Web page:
Recently, a video featuring actor Chad L Coleman from The Walking Dead and The Wire captured his angry response to two passengers on a NYC subway who, allegedly, had referred to him as a 'nigga'. Mr. Coleman stated he overheard a man and woman talking amongst themselves, trying to work out how they knew him and the man said to the woman, "No, we don't know that n*gga", which proved to be the catalyst for his fury.
Given current events (the homicide of Freddie Gray in Baltimore, the racist chants of the SAE fraternity of University of Oklahoma), you shouldn't flippantly ignore this man's demand for respect and aghast on how he was addressed. The word 'n*gga' is a bullet in a loaded gun and I empathize with the frustration of Mr. Coleman. Every day we participate in small battles in the fight for respect.
Allow me to give you a glimpse into my own small battle.
I train at very well-known Boot Camp facility in both the States and Europe. Numerous times I have asked the staff at their European facility to refrain from playing tracks with the word 'n*gga'. The receptionist had always apologized profusely for their inclusion on the playlists. Time would go by without incident and then it would happen again and I would receive another apology. The final straw came a couple of weeks ago when I was changing in the ladies room and heard a song with the lyrics "my bitches, my n*ggas" being repeated over and over again, making me feel very uncomfortable; especially when two female clients (both Caucasian) had silently acknowledged the words and stared at me with awkward sympathy.
I discovered a staff member in the employee room, who turned out to be the Manager, and when I told him about my numerous requests for omissions of songs of this nature, his response was: "Well it's not my playlist but I'll consider it", claiming he didn't interfere with music that the trainers or desk staff chose to play. I was livid.
Despite its frequent use in hip hop/R'n'B songs, I personally find this word highly offensive, even though the magnitude of its offense towards those it is directed divides the opinion of the community. If I'm paying to enter a premise, I expect to be respected on all counts.
I sent an email to the studio venting my frustration. My case was that if this word sits on the fragile fence of what is and is not acceptable to use as part of daily vocabulary, especially in a European city where it's not as fully embraced as it is in America, why play it at all? For a respectable, commercial business, it was completely inappropriate.
This was part of his response:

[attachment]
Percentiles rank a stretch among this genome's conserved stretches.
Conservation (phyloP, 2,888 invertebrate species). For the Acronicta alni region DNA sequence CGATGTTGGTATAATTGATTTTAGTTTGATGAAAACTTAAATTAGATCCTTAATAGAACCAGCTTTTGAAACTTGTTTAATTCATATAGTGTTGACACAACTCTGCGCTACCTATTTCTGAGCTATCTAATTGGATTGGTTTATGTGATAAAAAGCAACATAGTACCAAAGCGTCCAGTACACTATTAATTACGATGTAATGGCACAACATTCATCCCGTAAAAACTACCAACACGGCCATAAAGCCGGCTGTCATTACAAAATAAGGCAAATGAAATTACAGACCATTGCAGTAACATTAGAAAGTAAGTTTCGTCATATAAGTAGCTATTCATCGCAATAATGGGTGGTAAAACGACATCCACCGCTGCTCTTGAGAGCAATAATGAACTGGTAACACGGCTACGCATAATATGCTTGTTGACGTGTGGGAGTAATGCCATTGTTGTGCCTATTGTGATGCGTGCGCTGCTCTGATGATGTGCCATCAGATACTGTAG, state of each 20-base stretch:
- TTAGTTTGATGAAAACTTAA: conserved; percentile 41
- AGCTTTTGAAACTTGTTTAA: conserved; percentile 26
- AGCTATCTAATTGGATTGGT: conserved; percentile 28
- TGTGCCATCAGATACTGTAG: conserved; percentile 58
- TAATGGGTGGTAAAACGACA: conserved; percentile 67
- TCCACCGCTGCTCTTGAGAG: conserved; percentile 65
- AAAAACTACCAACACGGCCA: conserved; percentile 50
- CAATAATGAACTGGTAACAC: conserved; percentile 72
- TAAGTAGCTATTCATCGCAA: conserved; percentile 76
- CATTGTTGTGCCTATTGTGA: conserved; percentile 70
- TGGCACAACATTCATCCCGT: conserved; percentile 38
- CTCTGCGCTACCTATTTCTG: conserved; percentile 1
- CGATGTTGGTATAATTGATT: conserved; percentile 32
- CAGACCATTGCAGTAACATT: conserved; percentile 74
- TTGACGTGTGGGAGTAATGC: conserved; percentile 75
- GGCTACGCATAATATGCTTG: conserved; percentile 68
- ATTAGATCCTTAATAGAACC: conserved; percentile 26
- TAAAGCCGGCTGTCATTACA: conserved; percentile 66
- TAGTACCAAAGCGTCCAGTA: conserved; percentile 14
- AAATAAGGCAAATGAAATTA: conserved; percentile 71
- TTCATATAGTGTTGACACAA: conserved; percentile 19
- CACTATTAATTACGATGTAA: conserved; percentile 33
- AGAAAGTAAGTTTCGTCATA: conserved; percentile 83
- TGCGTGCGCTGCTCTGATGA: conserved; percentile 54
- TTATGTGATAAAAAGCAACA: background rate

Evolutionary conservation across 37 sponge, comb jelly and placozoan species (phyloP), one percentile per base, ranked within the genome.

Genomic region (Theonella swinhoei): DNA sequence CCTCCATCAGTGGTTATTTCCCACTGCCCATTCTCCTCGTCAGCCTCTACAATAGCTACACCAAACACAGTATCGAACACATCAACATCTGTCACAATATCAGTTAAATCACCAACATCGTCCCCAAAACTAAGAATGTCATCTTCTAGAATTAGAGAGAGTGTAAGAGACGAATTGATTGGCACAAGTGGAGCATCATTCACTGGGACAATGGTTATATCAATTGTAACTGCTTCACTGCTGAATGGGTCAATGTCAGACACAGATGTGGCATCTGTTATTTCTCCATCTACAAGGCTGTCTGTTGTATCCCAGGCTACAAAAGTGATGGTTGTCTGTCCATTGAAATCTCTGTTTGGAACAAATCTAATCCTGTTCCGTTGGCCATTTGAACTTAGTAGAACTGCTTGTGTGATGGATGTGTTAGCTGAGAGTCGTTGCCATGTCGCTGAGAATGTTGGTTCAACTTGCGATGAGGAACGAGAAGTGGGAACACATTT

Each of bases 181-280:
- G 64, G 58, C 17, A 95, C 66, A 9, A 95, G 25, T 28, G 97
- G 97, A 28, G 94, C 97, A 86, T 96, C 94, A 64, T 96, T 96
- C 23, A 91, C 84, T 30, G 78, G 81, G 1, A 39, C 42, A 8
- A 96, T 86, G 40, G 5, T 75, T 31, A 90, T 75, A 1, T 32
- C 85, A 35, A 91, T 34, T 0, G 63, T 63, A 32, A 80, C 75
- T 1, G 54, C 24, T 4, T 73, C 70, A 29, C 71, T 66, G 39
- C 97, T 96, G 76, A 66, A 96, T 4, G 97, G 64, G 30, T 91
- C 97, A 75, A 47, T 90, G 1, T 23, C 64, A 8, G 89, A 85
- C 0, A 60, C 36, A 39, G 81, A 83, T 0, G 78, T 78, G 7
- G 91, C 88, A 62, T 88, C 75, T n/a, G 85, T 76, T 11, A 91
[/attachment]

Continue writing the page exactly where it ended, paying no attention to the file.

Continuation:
I have thought about what we can do and in all honesty I can't promise that our staff will never again play tracks with offensive language. For one thing, they have many other jobs that require their concentration so more often than not they probably aren't aware of the lyrics.....
..... Our deskers have many other important roles to undertake and do not have the same sort of time to vet each song for lyrics [like radio stations].
....In response to our chat earlier and your email we will remind all of our staff to be considerate of our clients and play appropriate songs. If they do hear something inappropriate, they will change it. If it continues to be a problem then we can consider alternatives, but for now I'm reluctant to do anything like prescribing strict playlists.
In turn, I replied that music that motivates clientele to train in the studio and socialize in the communal areas plays just as an integral role in their business model as the additional responsibilities of their staff. As a manager (which made the situation even more jaw-dropping) his duty is to ensure the staff's playlist does not include racially divisive language; as much as it my responsibility as a Vice President to ensure clientele who come onto my premise of business are comfortable in said environment. There should be consistency in the approach to streaming songs of this nature given that a client has raised a red flag around this issue numerous times. Taking no accountability is just as bad as saying the word yourself.
I'm glad to say that their US counterpart took my complaint more seriously when I informed them about the response I had received from their sister studio.
The important lesson here is to not be indifferent or ignorant to the sensitivity of this issue.
We battle for respect in all walks of life but I shouldn't have to fight for respect whilst running on a treadmill and Mr. Coleman shouldn't have his body of work and characteristics summed up by being referred to as just another 'n*gga'.Suggest a correction